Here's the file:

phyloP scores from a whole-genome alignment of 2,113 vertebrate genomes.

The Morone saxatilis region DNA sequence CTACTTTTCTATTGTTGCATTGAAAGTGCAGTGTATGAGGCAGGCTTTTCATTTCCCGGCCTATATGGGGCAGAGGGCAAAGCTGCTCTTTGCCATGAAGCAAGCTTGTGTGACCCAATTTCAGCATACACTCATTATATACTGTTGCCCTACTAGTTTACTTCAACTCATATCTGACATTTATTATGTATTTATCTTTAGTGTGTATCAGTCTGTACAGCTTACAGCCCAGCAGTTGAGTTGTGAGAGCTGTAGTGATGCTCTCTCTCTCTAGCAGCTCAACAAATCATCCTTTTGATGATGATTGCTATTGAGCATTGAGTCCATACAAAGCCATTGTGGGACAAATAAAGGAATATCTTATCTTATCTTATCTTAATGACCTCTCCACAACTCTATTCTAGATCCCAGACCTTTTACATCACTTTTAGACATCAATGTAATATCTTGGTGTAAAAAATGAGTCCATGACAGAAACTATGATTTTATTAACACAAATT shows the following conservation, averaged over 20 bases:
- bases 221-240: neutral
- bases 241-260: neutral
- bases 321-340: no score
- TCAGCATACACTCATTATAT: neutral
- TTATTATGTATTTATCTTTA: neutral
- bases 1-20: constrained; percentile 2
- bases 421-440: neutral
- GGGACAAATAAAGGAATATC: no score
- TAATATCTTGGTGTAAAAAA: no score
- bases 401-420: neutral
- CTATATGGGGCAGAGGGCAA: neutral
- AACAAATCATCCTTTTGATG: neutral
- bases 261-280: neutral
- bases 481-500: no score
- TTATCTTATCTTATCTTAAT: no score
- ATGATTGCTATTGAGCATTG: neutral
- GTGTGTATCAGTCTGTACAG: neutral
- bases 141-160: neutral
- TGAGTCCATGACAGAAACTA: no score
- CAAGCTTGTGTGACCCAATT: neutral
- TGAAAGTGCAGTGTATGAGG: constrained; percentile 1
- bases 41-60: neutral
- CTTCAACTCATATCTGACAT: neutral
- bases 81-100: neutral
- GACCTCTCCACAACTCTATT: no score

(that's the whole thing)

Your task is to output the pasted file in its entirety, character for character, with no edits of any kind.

phyloP scores from a whole-genome alignment of 2,113 vertebrate genomes.

The Morone saxatilis region DNA sequence CTACTTTTCTATTGTTGCATTGAAAGTGCAGTGTATGAGGCAGGCTTTTCATTTCCCGGCCTATATGGGGCAGAGGGCAAAGCTGCTCTTTGCCATGAAGCAAGCTTGTGTGACCCAATTTCAGCATACACTCATTATATACTGTTGCCCTACTAGTTTACTTCAACTCATATCTGACATTTATTATGTATTTATCTTTAGTGTGTATCAGTCTGTACAGCTTACAGCCCAGCAGTTGAGTTGTGAGAGCTGTAGTGATGCTCTCTCTCTCTAGCAGCTCAACAAATCATCCTTTTGATGATGATTGCTATTGAGCATTGAGTCCATACAAAGCCATTGTGGGACAAATAAAGGAATATCTTATCTTATCTTATCTTAATGACCTCTCCACAACTCTATTCTAGATCCCAGACCTTTTACATCACTTTTAGACATCAATGTAATATCTTGGTGTAAAAAATGAGTCCATGACAGAAACTATGATTTTATTAACACAAATT shows the following conservation, averaged over 20 bases:
- bases 221-240: neutral
- bases 241-260: neutral
- bases 321-340: no score
- TCAGCATACACTCATTATAT: neutral
- TTATTATGTATTTATCTTTA: neutral
- bases 1-20: constrained; percentile 2
- bases 421-440: neutral
- GGGACAAATAAAGGAATATC: no score
- TAATATCTTGGTGTAAAAAA: no score
- bases 401-420: neutral
- CTATATGGGGCAGAGGGCAA: neutral
- AACAAATCATCCTTTTGATG: neutral
- bases 261-280: neutral
- bases 481-500: no score
- TTATCTTATCTTATCTTAAT: no score
- ATGATTGCTATTGAGCATTG: neutral
- GTGTGTATCAGTCTGTACAG: neutral
- bases 141-160: neutral
- TGAGTCCATGACAGAAACTA: no score
- CAAGCTTGTGTGACCCAATT: neutral
- TGAAAGTGCAGTGTATGAGG: constrained; percentile 1
- bases 41-60: neutral
- CTTCAACTCATATCTGACAT: neutral
- bases 81-100: neutral
- GACCTCTCCACAACTCTATT: no score